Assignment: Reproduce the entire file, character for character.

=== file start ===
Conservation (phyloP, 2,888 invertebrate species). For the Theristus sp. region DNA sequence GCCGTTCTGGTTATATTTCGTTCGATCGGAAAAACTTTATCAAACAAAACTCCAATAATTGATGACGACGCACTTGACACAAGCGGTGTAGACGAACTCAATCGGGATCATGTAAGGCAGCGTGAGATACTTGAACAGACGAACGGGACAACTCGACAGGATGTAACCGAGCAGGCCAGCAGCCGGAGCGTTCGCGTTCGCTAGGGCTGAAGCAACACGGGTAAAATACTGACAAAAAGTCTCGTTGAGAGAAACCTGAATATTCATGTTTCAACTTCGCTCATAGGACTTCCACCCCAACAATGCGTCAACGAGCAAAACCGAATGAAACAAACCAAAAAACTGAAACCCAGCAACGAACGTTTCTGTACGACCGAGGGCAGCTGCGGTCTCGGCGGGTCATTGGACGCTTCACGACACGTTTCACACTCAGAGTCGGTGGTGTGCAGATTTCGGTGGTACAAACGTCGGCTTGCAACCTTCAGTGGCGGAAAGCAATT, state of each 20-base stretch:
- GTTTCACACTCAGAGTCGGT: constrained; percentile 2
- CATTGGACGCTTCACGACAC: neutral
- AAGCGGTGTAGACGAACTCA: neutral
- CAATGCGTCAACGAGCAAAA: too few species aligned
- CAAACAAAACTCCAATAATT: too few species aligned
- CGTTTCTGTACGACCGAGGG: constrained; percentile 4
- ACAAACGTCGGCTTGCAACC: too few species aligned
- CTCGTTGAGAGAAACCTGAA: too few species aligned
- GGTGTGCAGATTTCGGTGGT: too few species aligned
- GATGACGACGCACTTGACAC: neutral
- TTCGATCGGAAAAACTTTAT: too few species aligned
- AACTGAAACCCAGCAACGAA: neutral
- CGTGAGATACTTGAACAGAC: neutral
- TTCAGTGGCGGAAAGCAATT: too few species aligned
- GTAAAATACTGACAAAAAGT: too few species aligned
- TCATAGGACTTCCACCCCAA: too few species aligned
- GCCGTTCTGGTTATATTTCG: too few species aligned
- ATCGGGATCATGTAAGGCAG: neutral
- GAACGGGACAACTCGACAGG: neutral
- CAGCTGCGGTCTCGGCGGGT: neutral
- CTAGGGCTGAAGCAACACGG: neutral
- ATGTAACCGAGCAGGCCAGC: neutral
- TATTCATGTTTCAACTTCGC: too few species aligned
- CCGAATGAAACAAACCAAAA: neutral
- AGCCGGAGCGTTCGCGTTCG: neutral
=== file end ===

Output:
Conservation (phyloP, 2,888 invertebrate species). For the Theristus sp. region DNA sequence GCCGTTCTGGTTATATTTCGTTCGATCGGAAAAACTTTATCAAACAAAACTCCAATAATTGATGACGACGCACTTGACACAAGCGGTGTAGACGAACTCAATCGGGATCATGTAAGGCAGCGTGAGATACTTGAACAGACGAACGGGACAACTCGACAGGATGTAACCGAGCAGGCCAGCAGCCGGAGCGTTCGCGTTCGCTAGGGCTGAAGCAACACGGGTAAAATACTGACAAAAAGTCTCGTTGAGAGAAACCTGAATATTCATGTTTCAACTTCGCTCATAGGACTTCCACCCCAACAATGCGTCAACGAGCAAAACCGAATGAAACAAACCAAAAAACTGAAACCCAGCAACGAACGTTTCTGTACGACCGAGGGCAGCTGCGGTCTCGGCGGGTCATTGGACGCTTCACGACACGTTTCACACTCAGAGTCGGTGGTGTGCAGATTTCGGTGGTACAAACGTCGGCTTGCAACCTTCAGTGGCGGAAAGCAATT, state of each 20-base stretch:
- GTTTCACACTCAGAGTCGGT: constrained; percentile 2
- CATTGGACGCTTCACGACAC: neutral
- AAGCGGTGTAGACGAACTCA: neutral
- CAATGCGTCAACGAGCAAAA: too few species aligned
- CAAACAAAACTCCAATAATT: too few species aligned
- CGTTTCTGTACGACCGAGGG: constrained; percentile 4
- ACAAACGTCGGCTTGCAACC: too few species aligned
- CTCGTTGAGAGAAACCTGAA: too few species aligned
- GGTGTGCAGATTTCGGTGGT: too few species aligned
- GATGACGACGCACTTGACAC: neutral
- TTCGATCGGAAAAACTTTAT: too few species aligned
- AACTGAAACCCAGCAACGAA: neutral
- CGTGAGATACTTGAACAGAC: neutral
- TTCAGTGGCGGAAAGCAATT: too few species aligned
- GTAAAATACTGACAAAAAGT: too few species aligned
- TCATAGGACTTCCACCCCAA: too few species aligned
- GCCGTTCTGGTTATATTTCG: too few species aligned
- ATCGGGATCATGTAAGGCAG: neutral
- GAACGGGACAACTCGACAGG: neutral
- CAGCTGCGGTCTCGGCGGGT: neutral
- CTAGGGCTGAAGCAACACGG: neutral
- ATGTAACCGAGCAGGCCAGC: neutral
- TATTCATGTTTCAACTTCGC: too few species aligned
- CCGAATGAAACAAACCAAAA: neutral
- AGCCGGAGCGTTCGCGTTCG: neutral